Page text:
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Systematic Review of Interdisciplinary Interventions in Nursing Homes

      Abstract

      Background

      The role of interdisciplinary interventions in the nursing home (NH) setting remains unclear. We conducted a systematic evidence review to study the benefits of interdisciplinary interventions on outcomes of NH residents. We also examined the interdisciplinary features of successful trials, including those that used formal teams.

      Data Sources

      Medline was searched from January 1990 to August 2011. Search terms included residential facilities, long term care, clinical trial, epidemiologic studies, epidemiologic research design, comparative study, evaluation studies, meta-analysis and guideline.

      Study Selection

      We included randomized controlled trials (RCTs) evaluating the efficacy of interdisciplinary interventions conducted in the NH setting.

      Measurements

      We used the Cochrane Collaboration tools to appraise each RCT, and an RCT was considered positive if its selected intervention had a significant positive effect on the primary outcome regardless of its effect on any secondary outcome. We also extracted data from each trial regarding the participating disciplines; for trials that used teams, we studied the reporting of various team elements, including leadership, communication, coordination, and conflict resolution.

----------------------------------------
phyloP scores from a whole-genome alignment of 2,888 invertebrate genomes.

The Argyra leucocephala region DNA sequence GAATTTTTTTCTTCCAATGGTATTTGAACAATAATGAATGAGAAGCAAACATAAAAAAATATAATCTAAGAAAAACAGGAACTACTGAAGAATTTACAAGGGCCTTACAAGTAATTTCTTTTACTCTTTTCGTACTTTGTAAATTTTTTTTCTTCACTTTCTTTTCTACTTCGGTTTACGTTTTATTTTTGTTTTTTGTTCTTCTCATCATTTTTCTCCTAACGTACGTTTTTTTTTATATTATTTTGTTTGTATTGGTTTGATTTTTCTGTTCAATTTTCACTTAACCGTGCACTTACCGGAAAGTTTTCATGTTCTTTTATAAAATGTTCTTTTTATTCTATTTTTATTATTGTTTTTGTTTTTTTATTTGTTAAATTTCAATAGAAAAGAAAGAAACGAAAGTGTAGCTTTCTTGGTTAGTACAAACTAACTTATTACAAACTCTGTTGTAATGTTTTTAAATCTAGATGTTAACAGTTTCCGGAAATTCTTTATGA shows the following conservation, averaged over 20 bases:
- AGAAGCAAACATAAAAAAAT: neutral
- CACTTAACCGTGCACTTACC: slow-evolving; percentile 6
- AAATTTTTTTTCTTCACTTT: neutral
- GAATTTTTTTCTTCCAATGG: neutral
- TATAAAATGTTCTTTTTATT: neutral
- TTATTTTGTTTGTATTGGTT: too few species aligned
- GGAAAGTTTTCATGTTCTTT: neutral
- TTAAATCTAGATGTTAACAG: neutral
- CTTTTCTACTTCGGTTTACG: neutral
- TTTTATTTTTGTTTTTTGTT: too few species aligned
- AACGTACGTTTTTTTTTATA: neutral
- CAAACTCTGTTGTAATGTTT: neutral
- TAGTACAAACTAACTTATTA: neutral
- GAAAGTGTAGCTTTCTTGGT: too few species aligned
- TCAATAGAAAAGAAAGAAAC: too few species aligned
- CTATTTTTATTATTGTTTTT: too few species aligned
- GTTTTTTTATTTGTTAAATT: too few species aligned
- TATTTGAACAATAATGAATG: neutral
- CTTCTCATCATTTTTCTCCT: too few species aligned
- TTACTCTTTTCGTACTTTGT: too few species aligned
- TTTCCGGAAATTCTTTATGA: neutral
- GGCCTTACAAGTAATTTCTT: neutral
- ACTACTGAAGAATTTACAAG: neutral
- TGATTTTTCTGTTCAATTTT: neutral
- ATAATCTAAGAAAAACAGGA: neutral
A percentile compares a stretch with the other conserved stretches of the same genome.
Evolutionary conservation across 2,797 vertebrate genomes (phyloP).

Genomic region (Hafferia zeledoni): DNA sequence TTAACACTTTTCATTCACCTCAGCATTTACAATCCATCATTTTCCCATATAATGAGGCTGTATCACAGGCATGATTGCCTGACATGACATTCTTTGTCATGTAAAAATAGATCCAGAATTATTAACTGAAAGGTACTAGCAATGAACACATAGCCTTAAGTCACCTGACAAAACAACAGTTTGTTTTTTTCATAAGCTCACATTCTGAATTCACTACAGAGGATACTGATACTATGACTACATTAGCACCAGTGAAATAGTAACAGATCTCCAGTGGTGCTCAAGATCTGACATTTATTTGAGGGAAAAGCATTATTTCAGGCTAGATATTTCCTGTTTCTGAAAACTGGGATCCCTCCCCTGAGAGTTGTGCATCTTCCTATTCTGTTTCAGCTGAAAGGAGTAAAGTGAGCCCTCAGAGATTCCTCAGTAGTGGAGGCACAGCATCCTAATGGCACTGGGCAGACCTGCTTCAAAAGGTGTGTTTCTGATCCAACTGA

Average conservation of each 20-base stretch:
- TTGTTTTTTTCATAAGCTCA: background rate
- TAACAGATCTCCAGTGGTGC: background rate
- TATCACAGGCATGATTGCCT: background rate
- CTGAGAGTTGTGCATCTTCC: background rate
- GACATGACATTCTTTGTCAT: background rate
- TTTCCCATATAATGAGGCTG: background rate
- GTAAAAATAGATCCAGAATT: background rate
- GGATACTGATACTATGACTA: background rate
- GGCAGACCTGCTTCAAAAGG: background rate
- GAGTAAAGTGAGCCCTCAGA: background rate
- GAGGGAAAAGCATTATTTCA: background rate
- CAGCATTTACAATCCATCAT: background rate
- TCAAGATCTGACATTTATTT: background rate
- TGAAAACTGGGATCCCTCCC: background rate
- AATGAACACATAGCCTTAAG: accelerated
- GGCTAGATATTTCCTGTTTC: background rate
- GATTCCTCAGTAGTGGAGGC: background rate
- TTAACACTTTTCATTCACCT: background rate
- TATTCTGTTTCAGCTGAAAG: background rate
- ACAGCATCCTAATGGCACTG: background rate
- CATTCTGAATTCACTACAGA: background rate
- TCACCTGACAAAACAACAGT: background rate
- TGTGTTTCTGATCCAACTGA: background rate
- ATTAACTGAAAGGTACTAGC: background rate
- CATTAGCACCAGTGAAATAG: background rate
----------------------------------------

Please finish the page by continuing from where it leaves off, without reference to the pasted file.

Results

      We identified 27 RCTs: 7 had no statistically significant effect on the targeted primary outcome, 2 had a statistically negative effect, and 18 demonstrated a statistically positive effect. Participation of residents’ own primary physicians (all 6 trials were positive) and/or a pharmacist (all 4 trials were positive) in the intervention were common elements of successful trials. For interventions that used formal team meetings, presence of communication and coordination among team members were the most commonly observed elements.

      Conclusion

      Overall interdisciplinary interventions had a positive impact on resident outcomes in the NH setting. Participation of the residents’ primary physician and/or a pharmacist in the intervention, as well as team communication and coordination, were consistent features of successful interventions.

      Keywords

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